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Liberian President salutes health workers for their sacrifices

14 February 2018
In a rare demonstration of concern for health workers in Liberia, President George Weah showered praise on them for their selfless efforts, despite appalling working conditions in the health services.

This was during a meeting he summoned on 8 February, with a cross-section of the unions of workers in the sector, including the National Health Workers’ Union of Liberia (NAHWUL), a PSI affiliate.

Over the years, health workers in Liberia have worked under the most dismal of conditions. The post-conflict country has been a poster-child of the World Bank and IMF, carrying out some of the most wide-spreading neoliberal reforms in the developing world. A major consequence of this has been severe worsening of its fragile health system, undermining crisis preparedness.

Poor infrastructure, lack of equipment, non-implementation of occupational safety and health measures, pitiable remuneration of health workers and perennial job insecurity are some of the symptoms of the dire state of the healthcare system. These have been exacerbated by attacks on trade union and labour rights.

This was the context in which health workers rose to combat the spread of the Ebola Virus Disease during the 2014 outbreak. They had to treat infected persons, often without personal protective equipment, resulting in a high rate of health workers fatality.

While the 4,810 Liberians killed by Ebola represented 0.11% of the entire population, 8.07% of the population of health workers lost their lives. Meanwhile, in Guinea and Sierra Leone, 1.45% and 6.85% of health workers respectively, were killed.

Efforts to make the former president Ms Ellen Johnson Sirleaf address the devastated situation of the health system and the worrisome state of health workers were met with highhanded attacks. Joseph S. Tamba and George Poe Williams, the President and Secretary General of NAHWUL respectively, were sacked on 18 February 2014, for daring to lead a strike to protest the abysmal working conditions confronting health workers.

PSI and its affiliates have been campaigning in #SolidarityWithLiberia for the reinstatement of Brothers Tamba and Williams. The campaign has equally been for the government of Liberia to respect workers freedom of association, and protect their rights to organise and collective bargaining as enshrined in the Liberian constitution and ILO Conventions 87 and 98 which the country is a signatory to.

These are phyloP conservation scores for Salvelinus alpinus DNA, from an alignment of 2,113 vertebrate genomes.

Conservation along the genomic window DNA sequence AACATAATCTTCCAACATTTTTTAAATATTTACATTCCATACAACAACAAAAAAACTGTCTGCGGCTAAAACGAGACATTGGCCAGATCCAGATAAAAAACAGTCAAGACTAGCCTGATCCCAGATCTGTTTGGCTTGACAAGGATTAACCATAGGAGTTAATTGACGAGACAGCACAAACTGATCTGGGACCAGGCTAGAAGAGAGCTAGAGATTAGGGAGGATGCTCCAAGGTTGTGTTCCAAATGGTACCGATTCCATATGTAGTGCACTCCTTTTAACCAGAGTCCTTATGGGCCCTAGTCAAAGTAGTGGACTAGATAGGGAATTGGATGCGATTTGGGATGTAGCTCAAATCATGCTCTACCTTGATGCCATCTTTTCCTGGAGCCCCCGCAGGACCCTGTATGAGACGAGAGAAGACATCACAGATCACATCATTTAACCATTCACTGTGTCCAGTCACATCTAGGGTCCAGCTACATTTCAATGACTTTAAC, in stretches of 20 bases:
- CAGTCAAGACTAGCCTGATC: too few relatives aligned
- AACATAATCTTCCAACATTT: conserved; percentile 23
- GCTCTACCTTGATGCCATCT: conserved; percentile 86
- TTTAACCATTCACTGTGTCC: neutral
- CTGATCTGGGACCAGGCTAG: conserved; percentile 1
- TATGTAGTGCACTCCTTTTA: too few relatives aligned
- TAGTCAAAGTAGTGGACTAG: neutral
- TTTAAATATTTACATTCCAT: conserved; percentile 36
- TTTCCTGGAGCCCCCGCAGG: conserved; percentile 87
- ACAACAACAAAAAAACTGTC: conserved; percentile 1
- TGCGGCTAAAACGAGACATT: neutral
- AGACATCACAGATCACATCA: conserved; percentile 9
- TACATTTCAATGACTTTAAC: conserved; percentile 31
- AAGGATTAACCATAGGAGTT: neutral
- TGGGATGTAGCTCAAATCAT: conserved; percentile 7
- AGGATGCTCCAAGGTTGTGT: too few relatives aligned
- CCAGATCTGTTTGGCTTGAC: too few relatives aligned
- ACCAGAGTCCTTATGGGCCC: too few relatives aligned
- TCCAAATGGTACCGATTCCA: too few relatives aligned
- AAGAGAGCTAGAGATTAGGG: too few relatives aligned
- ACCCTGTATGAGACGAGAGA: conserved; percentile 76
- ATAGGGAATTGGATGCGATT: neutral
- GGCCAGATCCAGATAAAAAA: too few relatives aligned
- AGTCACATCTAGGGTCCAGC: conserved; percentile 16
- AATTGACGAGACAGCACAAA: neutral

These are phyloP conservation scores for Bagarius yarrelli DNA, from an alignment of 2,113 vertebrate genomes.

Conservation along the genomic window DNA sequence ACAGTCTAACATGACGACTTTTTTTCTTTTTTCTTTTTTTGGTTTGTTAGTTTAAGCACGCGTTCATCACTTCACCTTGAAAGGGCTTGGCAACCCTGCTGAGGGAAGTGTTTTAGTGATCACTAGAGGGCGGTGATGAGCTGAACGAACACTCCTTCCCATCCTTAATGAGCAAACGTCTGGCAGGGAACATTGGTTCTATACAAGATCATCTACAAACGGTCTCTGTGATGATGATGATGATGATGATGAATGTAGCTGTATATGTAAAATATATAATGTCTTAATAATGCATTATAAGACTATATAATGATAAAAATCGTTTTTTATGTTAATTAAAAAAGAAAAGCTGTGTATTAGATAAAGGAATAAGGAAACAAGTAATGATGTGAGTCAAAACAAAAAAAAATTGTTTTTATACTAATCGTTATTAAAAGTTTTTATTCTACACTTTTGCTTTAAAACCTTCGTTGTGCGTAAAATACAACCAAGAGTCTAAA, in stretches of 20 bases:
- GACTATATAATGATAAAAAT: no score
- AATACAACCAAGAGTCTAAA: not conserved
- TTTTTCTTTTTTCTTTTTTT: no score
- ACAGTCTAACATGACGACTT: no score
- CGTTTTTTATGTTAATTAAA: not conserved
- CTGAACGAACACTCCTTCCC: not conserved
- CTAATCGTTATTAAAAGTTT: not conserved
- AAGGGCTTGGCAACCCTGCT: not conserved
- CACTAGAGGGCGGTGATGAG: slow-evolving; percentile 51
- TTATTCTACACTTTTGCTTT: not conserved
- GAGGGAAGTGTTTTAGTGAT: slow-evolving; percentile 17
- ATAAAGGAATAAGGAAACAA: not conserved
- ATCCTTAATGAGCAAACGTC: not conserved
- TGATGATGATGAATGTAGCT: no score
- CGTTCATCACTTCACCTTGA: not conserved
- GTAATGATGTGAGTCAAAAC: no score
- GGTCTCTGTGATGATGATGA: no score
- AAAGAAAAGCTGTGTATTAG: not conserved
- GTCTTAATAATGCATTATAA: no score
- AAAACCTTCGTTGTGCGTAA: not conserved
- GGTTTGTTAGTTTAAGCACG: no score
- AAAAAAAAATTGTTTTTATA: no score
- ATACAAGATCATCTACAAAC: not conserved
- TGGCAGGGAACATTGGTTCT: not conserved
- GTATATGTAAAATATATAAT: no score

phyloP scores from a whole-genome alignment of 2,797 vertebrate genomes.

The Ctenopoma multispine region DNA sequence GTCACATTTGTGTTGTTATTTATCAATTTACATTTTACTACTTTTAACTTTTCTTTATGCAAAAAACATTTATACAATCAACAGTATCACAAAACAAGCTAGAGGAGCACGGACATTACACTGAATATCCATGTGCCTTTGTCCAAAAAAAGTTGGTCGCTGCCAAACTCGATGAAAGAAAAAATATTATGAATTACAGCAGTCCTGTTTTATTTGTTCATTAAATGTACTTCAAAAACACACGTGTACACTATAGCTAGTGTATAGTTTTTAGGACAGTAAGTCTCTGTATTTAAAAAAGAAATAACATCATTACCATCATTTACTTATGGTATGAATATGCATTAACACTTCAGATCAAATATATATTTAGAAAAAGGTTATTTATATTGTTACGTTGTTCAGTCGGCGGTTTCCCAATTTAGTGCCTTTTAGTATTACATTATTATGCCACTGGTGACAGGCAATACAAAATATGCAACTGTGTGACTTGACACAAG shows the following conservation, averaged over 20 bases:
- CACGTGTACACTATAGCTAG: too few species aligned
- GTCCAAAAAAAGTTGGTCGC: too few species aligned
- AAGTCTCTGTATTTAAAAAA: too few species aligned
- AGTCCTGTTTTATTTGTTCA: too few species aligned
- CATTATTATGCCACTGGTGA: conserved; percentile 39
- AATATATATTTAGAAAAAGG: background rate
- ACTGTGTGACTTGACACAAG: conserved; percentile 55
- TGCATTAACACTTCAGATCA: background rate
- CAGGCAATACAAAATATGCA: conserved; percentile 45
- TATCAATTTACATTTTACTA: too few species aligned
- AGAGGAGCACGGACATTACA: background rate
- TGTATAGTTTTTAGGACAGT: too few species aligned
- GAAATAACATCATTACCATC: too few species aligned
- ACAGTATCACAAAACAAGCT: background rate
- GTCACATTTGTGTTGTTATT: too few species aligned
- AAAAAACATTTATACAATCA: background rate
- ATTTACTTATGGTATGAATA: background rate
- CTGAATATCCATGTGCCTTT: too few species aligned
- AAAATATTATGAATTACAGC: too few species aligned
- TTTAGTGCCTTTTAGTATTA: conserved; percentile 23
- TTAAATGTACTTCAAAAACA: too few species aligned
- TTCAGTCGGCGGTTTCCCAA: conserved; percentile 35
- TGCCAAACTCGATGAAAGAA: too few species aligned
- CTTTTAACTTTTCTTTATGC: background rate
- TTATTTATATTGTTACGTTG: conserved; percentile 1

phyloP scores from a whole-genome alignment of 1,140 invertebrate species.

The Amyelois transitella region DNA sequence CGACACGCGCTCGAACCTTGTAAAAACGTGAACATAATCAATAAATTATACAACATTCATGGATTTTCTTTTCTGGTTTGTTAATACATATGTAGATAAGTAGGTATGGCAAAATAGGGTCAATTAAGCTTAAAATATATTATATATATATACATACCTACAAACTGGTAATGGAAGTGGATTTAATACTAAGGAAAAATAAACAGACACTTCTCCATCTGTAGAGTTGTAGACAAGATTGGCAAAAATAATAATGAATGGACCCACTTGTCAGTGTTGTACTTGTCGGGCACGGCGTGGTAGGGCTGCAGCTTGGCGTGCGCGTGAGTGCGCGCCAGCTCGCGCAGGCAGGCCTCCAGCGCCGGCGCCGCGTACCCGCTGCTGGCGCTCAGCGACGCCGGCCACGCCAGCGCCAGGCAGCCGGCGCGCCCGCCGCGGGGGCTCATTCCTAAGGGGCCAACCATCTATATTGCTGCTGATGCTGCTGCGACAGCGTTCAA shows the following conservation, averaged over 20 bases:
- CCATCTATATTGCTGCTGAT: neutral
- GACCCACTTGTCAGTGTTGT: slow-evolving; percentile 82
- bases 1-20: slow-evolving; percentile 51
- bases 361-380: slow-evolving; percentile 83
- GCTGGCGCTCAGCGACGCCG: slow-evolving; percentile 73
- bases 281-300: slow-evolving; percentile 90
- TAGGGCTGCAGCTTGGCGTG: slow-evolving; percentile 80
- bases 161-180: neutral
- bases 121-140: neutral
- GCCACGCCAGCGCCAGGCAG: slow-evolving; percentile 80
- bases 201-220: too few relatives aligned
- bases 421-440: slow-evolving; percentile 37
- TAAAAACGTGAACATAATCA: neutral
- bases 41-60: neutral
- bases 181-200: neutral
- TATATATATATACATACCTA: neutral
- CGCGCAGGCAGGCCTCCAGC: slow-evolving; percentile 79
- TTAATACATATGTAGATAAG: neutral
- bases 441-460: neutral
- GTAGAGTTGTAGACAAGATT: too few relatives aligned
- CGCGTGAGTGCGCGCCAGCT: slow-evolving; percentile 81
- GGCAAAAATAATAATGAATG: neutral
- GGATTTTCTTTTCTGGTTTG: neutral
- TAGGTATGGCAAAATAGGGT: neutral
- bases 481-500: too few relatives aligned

Public sector unions in Liberia are denied these rights. This is one of the ways that a slave-master narrative and practice has been perpetuated by the state in its relations with women and men delivering much needed public services to the populace.

It was the resistance of health workers to this framing which was meant to make them keep quiet despite the health system literally falling apart, that drew the ire of the former president. Informally, officials of the ministries of health and labour declared the case of the dismissed labour leaders closed because Madam Sirleaf-Johnson was insistent on not going back on the vindictive action.

The swearing-in of President George Weah on 22 January appears to mark a new lease of life for possibilities of entrenching workers’ rights, and the flowering of democratic ethos in Liberia. His meeting with the health workers on 8 February is the first time in the history of Liberia for a sitting president to call upon the health workers to listen to them on issues affecting the health sector in an effort to address occasioning challenges. 

This is a welcome development. His appreciation of their sacrifices equally shows a humane heart. Health workers are indeed heroes. But we want them as living heroes and not martyrs. This requires that measures which put people over profit are taken towards revamping the health sector and building a more inclusive society, based on social justice and sustainable development.

We take this opportunity to call on President Weah to reinstate Brothers Joseph Tamba and George Poe Williams with their full benefits as a clear demonstration of the new beginning he represents. Similarly, recognition of the rights of health workers and indeed all workers in the public sector to organise and collective bargaining is pertinent and actions in this direction should be expedited.

PSI thus expresses its heartfelt appreciation for the new spirit which President George Weah is bringing to bear in Liberia. We shall collaborate with him towards deepening workers and trade union rights and the realisation of universal access to public healthcare.


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